Added attraction: Morden saves its drive-in

Fundraising blitz allows purchase of $85,000 digital projector


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The triple feature is back in Morden.

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Hey there, time traveller!
This article was published 07/06/2016 (2306 days ago), so information in it may no longer be current.

The triple feature is back in Morden.

The Stardust Drive-In reopened on the May long weekend after being rescued by a fundraising drive.

“We can’t say thank you enough,” said Marlene Nelson, a member of one of three families who have co-owned the Stardust since 2002.

People in the community raised about $50,000, including $32,000 from an online Kickstarter campaign.

The drive-in was threatened with closure because movie studios have gotten out of 35 millimetre film and converted to digital format. Owners of small, seasonal drive-in theatres, which are more a labour of love in rural communities, couldn’t justify the $85,000 cost of a digital projector.

Kickstarter is a crowdfunding platform used to help fund creative projects.

The Stardust’s Kickstarter campaign required a target of $30,000 but it became stalled at $25,000 with days to go. Kickstarter campaigns are for a set time limit, in this case 30 days. If a campaign doesn’t reach its target, the pledges are all returned.

“It looked completely out of reach,” said Nelson.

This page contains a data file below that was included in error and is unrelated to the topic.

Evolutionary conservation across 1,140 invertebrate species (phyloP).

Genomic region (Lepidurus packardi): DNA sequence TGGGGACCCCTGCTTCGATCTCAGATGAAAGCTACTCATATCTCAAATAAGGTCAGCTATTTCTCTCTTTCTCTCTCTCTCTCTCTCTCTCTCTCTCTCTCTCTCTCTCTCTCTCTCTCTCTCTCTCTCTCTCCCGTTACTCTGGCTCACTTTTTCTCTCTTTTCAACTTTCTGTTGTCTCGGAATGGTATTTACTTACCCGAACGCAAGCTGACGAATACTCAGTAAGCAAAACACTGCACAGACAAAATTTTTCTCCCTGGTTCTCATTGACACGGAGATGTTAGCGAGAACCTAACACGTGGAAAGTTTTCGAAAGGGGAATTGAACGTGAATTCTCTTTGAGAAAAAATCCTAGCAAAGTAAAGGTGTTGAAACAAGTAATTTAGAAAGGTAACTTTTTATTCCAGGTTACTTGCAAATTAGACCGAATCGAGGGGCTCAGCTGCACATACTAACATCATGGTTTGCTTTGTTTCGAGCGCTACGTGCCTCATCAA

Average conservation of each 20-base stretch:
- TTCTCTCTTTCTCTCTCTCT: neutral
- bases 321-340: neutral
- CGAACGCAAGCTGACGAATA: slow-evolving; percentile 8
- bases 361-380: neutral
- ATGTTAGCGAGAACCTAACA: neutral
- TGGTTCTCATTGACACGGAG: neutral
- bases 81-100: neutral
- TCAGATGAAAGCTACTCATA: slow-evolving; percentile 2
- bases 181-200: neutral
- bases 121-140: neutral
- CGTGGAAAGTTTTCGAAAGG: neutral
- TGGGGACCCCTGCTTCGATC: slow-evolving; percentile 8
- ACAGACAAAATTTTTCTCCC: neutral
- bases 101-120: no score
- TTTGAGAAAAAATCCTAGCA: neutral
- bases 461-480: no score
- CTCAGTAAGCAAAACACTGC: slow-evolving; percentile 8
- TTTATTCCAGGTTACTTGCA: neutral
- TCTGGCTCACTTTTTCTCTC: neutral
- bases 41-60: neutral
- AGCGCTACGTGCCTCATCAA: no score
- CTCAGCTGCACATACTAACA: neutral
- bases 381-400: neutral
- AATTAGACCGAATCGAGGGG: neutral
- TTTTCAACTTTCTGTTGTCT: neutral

Then a wave of donations poured in, surpassing even the target. “It was a nailbiter,” she said.

Pledges are at set amounts, with the lowest $5 and up to $1,000. The Stardust had 419 backers, ranging from $5 to $500. People pledging could also receive gifts from T-shirts and glow-in-the-dark bracelets, to a season’s pass. Pledges came from as far away as Switzerland, and the United States. The campaign ran last August.

Traditional fundraising in the Morden area also raised an additional $18,000.

“It was really exciting to have that happen. One thing we wanted to know was whether people wanted it here,” said Nelson, who owns it with brothers Larry and Ken Freund, and all of their respective families.

MELISSA TAIT / WINNIPEG FREE PRESS FILES A family watches the show at Stardust Drive-In in Morden.

The families are paying the rest of the projector’s cost. The new projector also has more lumens, a measure of brightness, which allows the theatre to start movies a half hour earlier, instead of waiting until it’s completely dark.

Manitoba still has three drive-ins, including the Big Island Drive-In in Flin Flon. It also recently purchased a digital projector with help from a mining company. The Shamrock Drive-In has purchased a used digital projector. It plans to reopen once its screen is fixed. It was damaged by wind.

About 250 people turned out for the Stardust’s May Long Weekend triple-feature, which included the new Jungle Book movie.

Some people think drive-ins may be experiencing a revival, with talk in Regina of possibly building a drive-in four-plex, Nelson said.


Updated on Tuesday, June 7, 2016 3:59 PM CDT: Adds video

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